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Intoxication Notes

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This is an extract of our Intoxication document, which we sell as part of our Criminal Law Notes collection written by the top tier of Oxford students.

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V I N T O X I C AT I O N Question considered in Heard [2007] whether sexual offences are basic or specific intent. D was v drunk and waiting to be seen at hospital; became angry and punched one of the officers accompanying him. He then undid his trousers and rubbed his penis along the thigh of the officer and was charged with sexual assault. CoA ruled s.3 was basic intent: a deliberate touching that was sexual sufficed. D's extreme state of intoxication was inadmissable. Bree [2007] D and C had spent an evening together and had voluntarily consumed a considerable amount of alcohol before returning to C's flat and having sex. C said she did not consent; D contended that she did. Held: The proper construction of the s.74, which defined consent, was that if, through drink, or for any other reason, the complainant had temporarily lost her capacity to choose whether to have sexual intercourse on the relevant occasion, she was not consenting, and subject to questions about the defendant's state of mind, if intercourse took place, that would be rape. However, where the complainant had voluntarily consumed substantial quantities of alcohol, but nevertheless remained capable of choosing, and agreed to do so, that would not be rape. As a matter of practical reality, capacity to consent could evaporate well before a complainant became unconscious. Cooper [2009] s.30 - sexual activity with a person with a mental disorder impeding choice. C had engaged in sexual relations with D because of an irrational fear of what would happen if she did not. Held: (1) lack of capacity to choose can be person or situation specific; (2) an irrational fear arising from mental disorder that prevents the exercise of choice could amount to a lack of capacity to choose; (3) inability to communicate could be as a result of a mental or physical disorder.

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4 Doyle [2010] D appealed against a conviction for rape. D had visited his girlfriend V at her flat. An argument ensued and he then dragged her to the living room where he said he wanted sexual intercourse. V stated that they were no longer in a relationship and that she did not want to have sex with him. D restrained V and removed her underwear, forced her legs apart and forced his penis inside her. V protested until he had successfully penetrated her; she then ceased to resist as she thought it would be worse to continue her resistance. Held: submission is not the same as free and informed consent, and only free and informed consent will preclude a finding of rape. J. R. Spencer - "The Sexual Offences Act 2003: (2) Child and family offences"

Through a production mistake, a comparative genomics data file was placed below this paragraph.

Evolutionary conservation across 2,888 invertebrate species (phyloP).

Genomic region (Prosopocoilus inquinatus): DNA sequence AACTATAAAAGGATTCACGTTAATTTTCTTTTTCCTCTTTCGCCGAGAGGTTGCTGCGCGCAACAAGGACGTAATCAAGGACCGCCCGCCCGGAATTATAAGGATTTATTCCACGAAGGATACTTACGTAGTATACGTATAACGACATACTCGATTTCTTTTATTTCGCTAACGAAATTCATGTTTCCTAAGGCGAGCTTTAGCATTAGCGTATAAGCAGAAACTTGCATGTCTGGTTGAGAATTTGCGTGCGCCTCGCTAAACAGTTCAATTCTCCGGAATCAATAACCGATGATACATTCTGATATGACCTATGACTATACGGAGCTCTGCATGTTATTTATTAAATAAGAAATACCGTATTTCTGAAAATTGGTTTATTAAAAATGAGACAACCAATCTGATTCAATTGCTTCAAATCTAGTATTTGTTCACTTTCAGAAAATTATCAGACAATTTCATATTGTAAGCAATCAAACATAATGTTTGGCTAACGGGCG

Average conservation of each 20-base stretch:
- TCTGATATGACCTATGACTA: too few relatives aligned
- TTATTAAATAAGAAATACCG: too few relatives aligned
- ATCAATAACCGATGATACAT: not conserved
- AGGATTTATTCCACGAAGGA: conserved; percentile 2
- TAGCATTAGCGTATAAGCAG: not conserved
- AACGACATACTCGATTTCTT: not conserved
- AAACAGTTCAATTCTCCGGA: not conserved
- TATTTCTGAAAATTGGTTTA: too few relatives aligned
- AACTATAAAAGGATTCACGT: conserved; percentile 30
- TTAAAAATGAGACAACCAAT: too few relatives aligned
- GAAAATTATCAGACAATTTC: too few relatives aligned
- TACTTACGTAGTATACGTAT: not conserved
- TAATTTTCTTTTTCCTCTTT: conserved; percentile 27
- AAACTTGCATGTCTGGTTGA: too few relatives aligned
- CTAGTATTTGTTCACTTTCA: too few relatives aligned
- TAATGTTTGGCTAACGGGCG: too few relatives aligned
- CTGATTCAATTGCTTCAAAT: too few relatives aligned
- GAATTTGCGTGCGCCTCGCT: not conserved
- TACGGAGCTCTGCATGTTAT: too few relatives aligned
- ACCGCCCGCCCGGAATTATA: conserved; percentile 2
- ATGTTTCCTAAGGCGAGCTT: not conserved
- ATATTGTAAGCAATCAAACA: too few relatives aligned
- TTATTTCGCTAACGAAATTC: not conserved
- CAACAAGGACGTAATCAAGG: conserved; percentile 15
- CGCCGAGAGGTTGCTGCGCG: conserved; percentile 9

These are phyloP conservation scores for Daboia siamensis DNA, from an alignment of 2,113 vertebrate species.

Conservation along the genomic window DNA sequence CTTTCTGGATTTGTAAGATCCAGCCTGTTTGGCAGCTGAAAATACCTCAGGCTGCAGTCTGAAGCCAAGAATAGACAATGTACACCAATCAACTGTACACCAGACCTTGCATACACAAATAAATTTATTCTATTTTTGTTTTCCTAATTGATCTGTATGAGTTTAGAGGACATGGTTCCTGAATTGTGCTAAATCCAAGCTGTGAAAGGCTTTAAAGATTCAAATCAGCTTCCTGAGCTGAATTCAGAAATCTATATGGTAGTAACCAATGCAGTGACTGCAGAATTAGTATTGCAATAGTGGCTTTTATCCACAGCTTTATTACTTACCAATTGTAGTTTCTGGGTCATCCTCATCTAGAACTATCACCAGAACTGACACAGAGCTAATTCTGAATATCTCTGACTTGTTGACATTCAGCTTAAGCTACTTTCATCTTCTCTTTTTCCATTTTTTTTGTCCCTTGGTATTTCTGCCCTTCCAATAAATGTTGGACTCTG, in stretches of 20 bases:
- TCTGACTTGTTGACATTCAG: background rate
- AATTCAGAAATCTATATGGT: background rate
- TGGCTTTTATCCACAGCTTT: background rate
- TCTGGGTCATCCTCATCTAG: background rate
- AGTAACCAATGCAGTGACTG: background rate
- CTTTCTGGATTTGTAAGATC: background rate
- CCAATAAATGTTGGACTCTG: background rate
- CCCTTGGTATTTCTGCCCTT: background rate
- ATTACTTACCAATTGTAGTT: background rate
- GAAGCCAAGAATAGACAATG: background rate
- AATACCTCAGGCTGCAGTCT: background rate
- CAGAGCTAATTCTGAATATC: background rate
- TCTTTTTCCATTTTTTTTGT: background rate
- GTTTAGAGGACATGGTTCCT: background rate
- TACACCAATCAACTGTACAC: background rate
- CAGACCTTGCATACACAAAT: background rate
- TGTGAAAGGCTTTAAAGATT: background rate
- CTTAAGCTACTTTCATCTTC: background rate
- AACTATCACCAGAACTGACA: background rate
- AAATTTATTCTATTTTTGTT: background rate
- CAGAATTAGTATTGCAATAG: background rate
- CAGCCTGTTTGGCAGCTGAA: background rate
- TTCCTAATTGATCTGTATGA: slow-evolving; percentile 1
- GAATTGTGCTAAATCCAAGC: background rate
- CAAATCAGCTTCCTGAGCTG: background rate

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"Like the rest of the Act, however, it seems to me that there is much about the new set of child and family offences that is deeply unsatisfactory...the Act contains a group of new "familial child sex offences" that criminalise all sexual acts where one of the participants was under 18 and the other was any of a wide range of relatives or carers; and, further expanding on the existing law of incest, the new Act also contains an offence called "sex with an adult relative" that prohibits a range of sexual acts between consenting adults far wider than those that fell within the old offence. "

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"The new child sex offences are open to two obvious criticisms: complexity and obscurity, and "legislative overkill". To take the complexity point first, this part of the new law replaces the previous law, which consisted of three specific offences of sex with children plus four child-related adaptations of more general offences, with a new list of no less than 11 specific offences.The number might be justified if all of them covered different ground. But this is not the case, because a number of the offences seriously overlap."

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"The oppressive content of the new law largely stems, I believe, from the fact that those responsible for framing it have no intelligible philosophy as to what sort of behaviour the criminal law should and should not prohibit, and see nothing wrong in principle with enacting laws that make theoretically illegal whole swathes of human activity that is blameless or harmless, leaving it to the discretion of the police and other authorities to decide whom to prosecute, and for what."

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